More mustard? Five minutes with Mad Men’s costume designer

The Mad Men media blitz has been everywhere, and yet we still can't get enough. So we decided to drop in on the show's costume designer, Janie Bryant, to catch up on the wardrobe changes...


Are we going to see the characters move from Fifties styles to more Sixties-centric looks? This season takes place in 1963, so we’re still in classic Americana design, but we’ll be seeing new shapes, for sure. I’m incorporating more of an A-Line silhouette.

Shorter hemlines? They’re basically the same. The mini hasn’t been invented yet!

What’s the biggest change? Betty. She’s pregnant. In Season One, I designed all the padding for Peggy and I’m doing that for Betty now. But it’s a totally different design. Peggy was supposed to be a fat-disguised pregnancy but with Betty, we know she’s pregnant.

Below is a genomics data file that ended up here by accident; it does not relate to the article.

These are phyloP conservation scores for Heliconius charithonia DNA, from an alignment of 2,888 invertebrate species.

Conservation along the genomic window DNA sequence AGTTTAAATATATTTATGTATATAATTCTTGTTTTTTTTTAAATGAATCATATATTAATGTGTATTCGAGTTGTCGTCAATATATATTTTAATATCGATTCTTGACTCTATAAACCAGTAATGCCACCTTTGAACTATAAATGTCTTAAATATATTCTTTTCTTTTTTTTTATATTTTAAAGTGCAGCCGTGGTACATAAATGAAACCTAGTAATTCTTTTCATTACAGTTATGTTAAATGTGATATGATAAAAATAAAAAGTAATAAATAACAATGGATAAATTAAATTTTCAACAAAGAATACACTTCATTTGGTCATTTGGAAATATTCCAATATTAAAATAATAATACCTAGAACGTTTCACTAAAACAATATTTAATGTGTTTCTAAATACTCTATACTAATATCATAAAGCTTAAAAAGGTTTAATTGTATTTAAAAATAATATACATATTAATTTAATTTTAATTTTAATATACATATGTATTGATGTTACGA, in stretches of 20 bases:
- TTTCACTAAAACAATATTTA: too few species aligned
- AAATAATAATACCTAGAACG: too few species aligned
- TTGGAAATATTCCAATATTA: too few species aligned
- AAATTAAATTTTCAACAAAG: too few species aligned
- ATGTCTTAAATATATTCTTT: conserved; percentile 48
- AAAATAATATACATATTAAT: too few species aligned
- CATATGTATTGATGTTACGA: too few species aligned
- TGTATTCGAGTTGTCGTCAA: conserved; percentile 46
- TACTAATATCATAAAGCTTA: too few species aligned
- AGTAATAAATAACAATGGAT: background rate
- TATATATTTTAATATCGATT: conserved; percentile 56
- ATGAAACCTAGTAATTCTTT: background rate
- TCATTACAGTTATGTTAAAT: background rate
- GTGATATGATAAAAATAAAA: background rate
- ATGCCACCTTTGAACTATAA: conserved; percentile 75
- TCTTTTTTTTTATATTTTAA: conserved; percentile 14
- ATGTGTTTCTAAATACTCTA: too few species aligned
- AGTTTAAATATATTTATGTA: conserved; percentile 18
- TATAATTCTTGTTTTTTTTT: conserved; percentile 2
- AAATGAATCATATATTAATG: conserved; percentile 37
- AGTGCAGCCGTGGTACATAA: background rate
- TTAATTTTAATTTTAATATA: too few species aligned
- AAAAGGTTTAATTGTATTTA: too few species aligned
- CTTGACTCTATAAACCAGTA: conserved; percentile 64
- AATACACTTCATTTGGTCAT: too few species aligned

How about Joan? She’ll always have a pinched waist. She’s someone who’ll always want to show off her figure.

And Peggy? We’ll be seeing a few more suits for her, now that she’s really immersed in a man’s world. But I always like to have her as a modest character.

Do the actors and actresses make suggestions? Not too much. But Elizabeth Moss [who plays Peggy Olson] is like, “Janie, please—no more mustard!” I tell her it’s so the period and so her character. Mustard is good.

For its 40th anniversary, Sesame Street is doing a parody of Mad Men. Are you helping out with the costumes? Oh, my God. That’s fantastic. I didn’t even know about that. I hope they call me.

See our interview with Mad Men star Jon Hamm from the July 2008 issue.

Photos: Jones and Moss: Carin Baer/AMC. Hendricks: Frank Ockenfels/AMC